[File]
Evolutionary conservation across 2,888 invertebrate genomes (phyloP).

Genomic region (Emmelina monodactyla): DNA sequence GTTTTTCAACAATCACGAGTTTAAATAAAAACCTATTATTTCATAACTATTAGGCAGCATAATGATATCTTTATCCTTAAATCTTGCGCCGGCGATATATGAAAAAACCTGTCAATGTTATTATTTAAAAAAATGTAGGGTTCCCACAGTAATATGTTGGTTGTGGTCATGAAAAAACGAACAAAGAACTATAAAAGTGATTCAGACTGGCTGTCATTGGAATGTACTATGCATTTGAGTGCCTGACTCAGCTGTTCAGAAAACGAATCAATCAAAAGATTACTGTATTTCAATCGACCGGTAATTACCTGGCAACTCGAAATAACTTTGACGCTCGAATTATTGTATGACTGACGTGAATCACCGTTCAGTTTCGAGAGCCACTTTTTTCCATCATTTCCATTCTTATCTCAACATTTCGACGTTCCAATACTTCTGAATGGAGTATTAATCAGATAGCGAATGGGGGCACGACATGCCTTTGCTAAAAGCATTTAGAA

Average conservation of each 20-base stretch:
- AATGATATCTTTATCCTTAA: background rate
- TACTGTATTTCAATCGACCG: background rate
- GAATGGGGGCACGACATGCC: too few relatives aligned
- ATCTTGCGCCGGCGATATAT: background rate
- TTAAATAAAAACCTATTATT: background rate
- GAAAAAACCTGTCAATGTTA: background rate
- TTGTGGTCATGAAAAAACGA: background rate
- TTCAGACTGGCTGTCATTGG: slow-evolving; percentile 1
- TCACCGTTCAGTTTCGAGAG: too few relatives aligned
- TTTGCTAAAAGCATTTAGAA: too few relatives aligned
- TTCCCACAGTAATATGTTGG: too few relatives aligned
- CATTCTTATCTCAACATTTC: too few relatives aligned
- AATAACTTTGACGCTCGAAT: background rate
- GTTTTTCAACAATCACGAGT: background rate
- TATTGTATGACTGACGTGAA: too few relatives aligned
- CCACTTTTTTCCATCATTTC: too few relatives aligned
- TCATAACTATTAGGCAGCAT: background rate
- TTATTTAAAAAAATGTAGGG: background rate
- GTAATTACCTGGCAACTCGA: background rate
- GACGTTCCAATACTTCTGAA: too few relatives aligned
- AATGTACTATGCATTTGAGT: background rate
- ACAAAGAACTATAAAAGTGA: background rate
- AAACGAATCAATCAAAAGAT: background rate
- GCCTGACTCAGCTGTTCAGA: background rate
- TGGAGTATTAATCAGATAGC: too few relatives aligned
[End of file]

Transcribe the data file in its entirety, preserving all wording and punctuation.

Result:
Evolutionary conservation across 2,888 invertebrate genomes (phyloP).

Genomic region (Emmelina monodactyla): DNA sequence GTTTTTCAACAATCACGAGTTTAAATAAAAACCTATTATTTCATAACTATTAGGCAGCATAATGATATCTTTATCCTTAAATCTTGCGCCGGCGATATATGAAAAAACCTGTCAATGTTATTATTTAAAAAAATGTAGGGTTCCCACAGTAATATGTTGGTTGTGGTCATGAAAAAACGAACAAAGAACTATAAAAGTGATTCAGACTGGCTGTCATTGGAATGTACTATGCATTTGAGTGCCTGACTCAGCTGTTCAGAAAACGAATCAATCAAAAGATTACTGTATTTCAATCGACCGGTAATTACCTGGCAACTCGAAATAACTTTGACGCTCGAATTATTGTATGACTGACGTGAATCACCGTTCAGTTTCGAGAGCCACTTTTTTCCATCATTTCCATTCTTATCTCAACATTTCGACGTTCCAATACTTCTGAATGGAGTATTAATCAGATAGCGAATGGGGGCACGACATGCCTTTGCTAAAAGCATTTAGAA

Average conservation of each 20-base stretch:
- AATGATATCTTTATCCTTAA: background rate
- TACTGTATTTCAATCGACCG: background rate
- GAATGGGGGCACGACATGCC: too few relatives aligned
- ATCTTGCGCCGGCGATATAT: background rate
- TTAAATAAAAACCTATTATT: background rate
- GAAAAAACCTGTCAATGTTA: background rate
- TTGTGGTCATGAAAAAACGA: background rate
- TTCAGACTGGCTGTCATTGG: slow-evolving; percentile 1
- TCACCGTTCAGTTTCGAGAG: too few relatives aligned
- TTTGCTAAAAGCATTTAGAA: too few relatives aligned
- TTCCCACAGTAATATGTTGG: too few relatives aligned
- CATTCTTATCTCAACATTTC: too few relatives aligned
- AATAACTTTGACGCTCGAAT: background rate
- GTTTTTCAACAATCACGAGT: background rate
- TATTGTATGACTGACGTGAA: too few relatives aligned
- CCACTTTTTTCCATCATTTC: too few relatives aligned
- TCATAACTATTAGGCAGCAT: background rate
- TTATTTAAAAAAATGTAGGG: background rate
- GTAATTACCTGGCAACTCGA: background rate
- GACGTTCCAATACTTCTGAA: too few relatives aligned
- AATGTACTATGCATTTGAGT: background rate
- ACAAAGAACTATAAAAGTGA: background rate
- AAACGAATCAATCAAAAGAT: background rate
- GCCTGACTCAGCTGTTCAGA: background rate
- TGGAGTATTAATCAGATAGC: too few relatives aligned